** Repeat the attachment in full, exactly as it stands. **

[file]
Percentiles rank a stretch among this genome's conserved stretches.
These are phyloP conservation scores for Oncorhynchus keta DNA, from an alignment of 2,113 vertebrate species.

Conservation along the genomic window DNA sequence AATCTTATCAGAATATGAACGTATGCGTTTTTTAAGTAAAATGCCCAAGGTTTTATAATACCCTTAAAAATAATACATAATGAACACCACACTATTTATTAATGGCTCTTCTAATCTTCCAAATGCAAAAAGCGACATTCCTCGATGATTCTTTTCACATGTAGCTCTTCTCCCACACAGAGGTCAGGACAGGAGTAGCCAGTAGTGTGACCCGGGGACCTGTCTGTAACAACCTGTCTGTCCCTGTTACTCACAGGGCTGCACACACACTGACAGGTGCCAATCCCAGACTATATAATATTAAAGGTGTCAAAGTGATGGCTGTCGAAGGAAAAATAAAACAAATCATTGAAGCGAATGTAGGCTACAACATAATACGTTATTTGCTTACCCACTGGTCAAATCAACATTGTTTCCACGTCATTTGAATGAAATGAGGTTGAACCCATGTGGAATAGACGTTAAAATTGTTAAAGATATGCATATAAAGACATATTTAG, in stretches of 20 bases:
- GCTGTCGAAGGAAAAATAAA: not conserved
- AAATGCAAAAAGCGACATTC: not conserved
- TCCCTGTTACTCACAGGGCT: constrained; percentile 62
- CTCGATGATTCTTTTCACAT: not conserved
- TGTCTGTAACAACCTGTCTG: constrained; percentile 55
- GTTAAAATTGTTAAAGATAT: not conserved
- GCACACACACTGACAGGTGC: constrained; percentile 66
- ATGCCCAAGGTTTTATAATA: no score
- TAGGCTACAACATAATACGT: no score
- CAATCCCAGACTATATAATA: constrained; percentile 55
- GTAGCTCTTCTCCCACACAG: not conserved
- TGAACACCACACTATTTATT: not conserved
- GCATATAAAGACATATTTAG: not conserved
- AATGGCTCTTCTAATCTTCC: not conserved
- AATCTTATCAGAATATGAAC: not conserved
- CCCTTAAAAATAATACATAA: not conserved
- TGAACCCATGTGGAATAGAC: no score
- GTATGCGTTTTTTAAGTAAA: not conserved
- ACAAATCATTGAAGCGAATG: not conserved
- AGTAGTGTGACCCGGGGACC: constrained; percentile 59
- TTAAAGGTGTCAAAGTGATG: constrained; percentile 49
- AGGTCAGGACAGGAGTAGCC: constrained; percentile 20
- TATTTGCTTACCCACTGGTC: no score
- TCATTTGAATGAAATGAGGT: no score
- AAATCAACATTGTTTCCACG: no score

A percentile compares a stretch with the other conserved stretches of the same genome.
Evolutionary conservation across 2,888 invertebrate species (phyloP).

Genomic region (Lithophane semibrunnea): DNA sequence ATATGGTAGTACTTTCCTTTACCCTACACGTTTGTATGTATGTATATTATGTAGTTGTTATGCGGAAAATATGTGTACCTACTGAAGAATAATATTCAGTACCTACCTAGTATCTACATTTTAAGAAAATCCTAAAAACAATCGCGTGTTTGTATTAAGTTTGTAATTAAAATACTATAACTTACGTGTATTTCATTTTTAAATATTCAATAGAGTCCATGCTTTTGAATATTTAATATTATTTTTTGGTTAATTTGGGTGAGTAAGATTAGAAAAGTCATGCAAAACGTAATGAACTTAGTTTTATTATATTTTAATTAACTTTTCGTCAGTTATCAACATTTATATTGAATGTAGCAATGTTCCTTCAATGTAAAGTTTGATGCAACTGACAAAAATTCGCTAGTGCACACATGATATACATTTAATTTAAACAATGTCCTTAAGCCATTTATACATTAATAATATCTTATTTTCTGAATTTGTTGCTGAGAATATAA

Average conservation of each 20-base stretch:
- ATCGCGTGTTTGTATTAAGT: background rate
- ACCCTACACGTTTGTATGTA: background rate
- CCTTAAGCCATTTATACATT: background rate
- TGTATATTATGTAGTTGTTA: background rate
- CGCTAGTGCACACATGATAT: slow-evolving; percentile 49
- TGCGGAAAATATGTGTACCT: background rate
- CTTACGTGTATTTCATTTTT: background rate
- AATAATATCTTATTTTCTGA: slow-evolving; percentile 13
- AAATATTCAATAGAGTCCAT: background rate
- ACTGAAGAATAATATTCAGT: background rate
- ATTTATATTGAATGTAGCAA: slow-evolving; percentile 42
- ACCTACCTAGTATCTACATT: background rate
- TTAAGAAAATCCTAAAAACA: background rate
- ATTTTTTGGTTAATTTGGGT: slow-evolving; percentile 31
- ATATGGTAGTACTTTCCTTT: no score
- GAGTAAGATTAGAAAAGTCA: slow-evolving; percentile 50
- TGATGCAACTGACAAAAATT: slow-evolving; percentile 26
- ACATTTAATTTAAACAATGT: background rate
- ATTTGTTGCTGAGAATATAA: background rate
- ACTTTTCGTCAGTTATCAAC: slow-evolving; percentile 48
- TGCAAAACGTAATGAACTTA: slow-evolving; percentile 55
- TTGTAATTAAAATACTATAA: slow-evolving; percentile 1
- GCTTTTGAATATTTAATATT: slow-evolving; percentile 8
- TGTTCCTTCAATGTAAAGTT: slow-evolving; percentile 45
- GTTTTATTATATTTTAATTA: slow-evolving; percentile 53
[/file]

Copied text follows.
Percentiles rank a stretch among this genome's conserved stretches.
These are phyloP conservation scores for Oncorhynchus keta DNA, from an alignment of 2,113 vertebrate species.

Conservation along the genomic window DNA sequence AATCTTATCAGAATATGAACGTATGCGTTTTTTAAGTAAAATGCCCAAGGTTTTATAATACCCTTAAAAATAATACATAATGAACACCACACTATTTATTAATGGCTCTTCTAATCTTCCAAATGCAAAAAGCGACATTCCTCGATGATTCTTTTCACATGTAGCTCTTCTCCCACACAGAGGTCAGGACAGGAGTAGCCAGTAGTGTGACCCGGGGACCTGTCTGTAACAACCTGTCTGTCCCTGTTACTCACAGGGCTGCACACACACTGACAGGTGCCAATCCCAGACTATATAATATTAAAGGTGTCAAAGTGATGGCTGTCGAAGGAAAAATAAAACAAATCATTGAAGCGAATGTAGGCTACAACATAATACGTTATTTGCTTACCCACTGGTCAAATCAACATTGTTTCCACGTCATTTGAATGAAATGAGGTTGAACCCATGTGGAATAGACGTTAAAATTGTTAAAGATATGCATATAAAGACATATTTAG, in stretches of 20 bases:
- GCTGTCGAAGGAAAAATAAA: not conserved
- AAATGCAAAAAGCGACATTC: not conserved
- TCCCTGTTACTCACAGGGCT: constrained; percentile 62
- CTCGATGATTCTTTTCACAT: not conserved
- TGTCTGTAACAACCTGTCTG: constrained; percentile 55
- GTTAAAATTGTTAAAGATAT: not conserved
- GCACACACACTGACAGGTGC: constrained; percentile 66
- ATGCCCAAGGTTTTATAATA: no score
- TAGGCTACAACATAATACGT: no score
- CAATCCCAGACTATATAATA: constrained; percentile 55
- GTAGCTCTTCTCCCACACAG: not conserved
- TGAACACCACACTATTTATT: not conserved
- GCATATAAAGACATATTTAG: not conserved
- AATGGCTCTTCTAATCTTCC: not conserved
- AATCTTATCAGAATATGAAC: not conserved
- CCCTTAAAAATAATACATAA: not conserved
- TGAACCCATGTGGAATAGAC: no score
- GTATGCGTTTTTTAAGTAAA: not conserved
- ACAAATCATTGAAGCGAATG: not conserved
- AGTAGTGTGACCCGGGGACC: constrained; percentile 59
- TTAAAGGTGTCAAAGTGATG: constrained; percentile 49
- AGGTCAGGACAGGAGTAGCC: constrained; percentile 20
- TATTTGCTTACCCACTGGTC: no score
- TCATTTGAATGAAATGAGGT: no score
- AAATCAACATTGTTTCCACG: no score

A percentile compares a stretch with the other conserved stretches of the same genome.
Evolutionary conservation across 2,888 invertebrate species (phyloP).

Genomic region (Lithophane semibrunnea): DNA sequence ATATGGTAGTACTTTCCTTTACCCTACACGTTTGTATGTATGTATATTATGTAGTTGTTATGCGGAAAATATGTGTACCTACTGAAGAATAATATTCAGTACCTACCTAGTATCTACATTTTAAGAAAATCCTAAAAACAATCGCGTGTTTGTATTAAGTTTGTAATTAAAATACTATAACTTACGTGTATTTCATTTTTAAATATTCAATAGAGTCCATGCTTTTGAATATTTAATATTATTTTTTGGTTAATTTGGGTGAGTAAGATTAGAAAAGTCATGCAAAACGTAATGAACTTAGTTTTATTATATTTTAATTAACTTTTCGTCAGTTATCAACATTTATATTGAATGTAGCAATGTTCCTTCAATGTAAAGTTTGATGCAACTGACAAAAATTCGCTAGTGCACACATGATATACATTTAATTTAAACAATGTCCTTAAGCCATTTATACATTAATAATATCTTATTTTCTGAATTTGTTGCTGAGAATATAA

Average conservation of each 20-base stretch:
- ATCGCGTGTTTGTATTAAGT: background rate
- ACCCTACACGTTTGTATGTA: background rate
- CCTTAAGCCATTTATACATT: background rate
- TGTATATTATGTAGTTGTTA: background rate
- CGCTAGTGCACACATGATAT: slow-evolving; percentile 49
- TGCGGAAAATATGTGTACCT: background rate
- CTTACGTGTATTTCATTTTT: background rate
- AATAATATCTTATTTTCTGA: slow-evolving; percentile 13
- AAATATTCAATAGAGTCCAT: background rate
- ACTGAAGAATAATATTCAGT: background rate
- ATTTATATTGAATGTAGCAA: slow-evolving; percentile 42
- ACCTACCTAGTATCTACATT: background rate
- TTAAGAAAATCCTAAAAACA: background rate
- ATTTTTTGGTTAATTTGGGT: slow-evolving; percentile 31
- ATATGGTAGTACTTTCCTTT: no score
- GAGTAAGATTAGAAAAGTCA: slow-evolving; percentile 50
- TGATGCAACTGACAAAAATT: slow-evolving; percentile 26
- ACATTTAATTTAAACAATGT: background rate
- ATTTGTTGCTGAGAATATAA: background rate
- ACTTTTCGTCAGTTATCAAC: slow-evolving; percentile 48
- TGCAAAACGTAATGAACTTA: slow-evolving; percentile 55
- TTGTAATTAAAATACTATAA: slow-evolving; percentile 1
- GCTTTTGAATATTTAATATT: slow-evolving; percentile 8
- TGTTCCTTCAATGTAAAGTT: slow-evolving; percentile 45
- GTTTTATTATATTTTAATTA: slow-evolving; percentile 53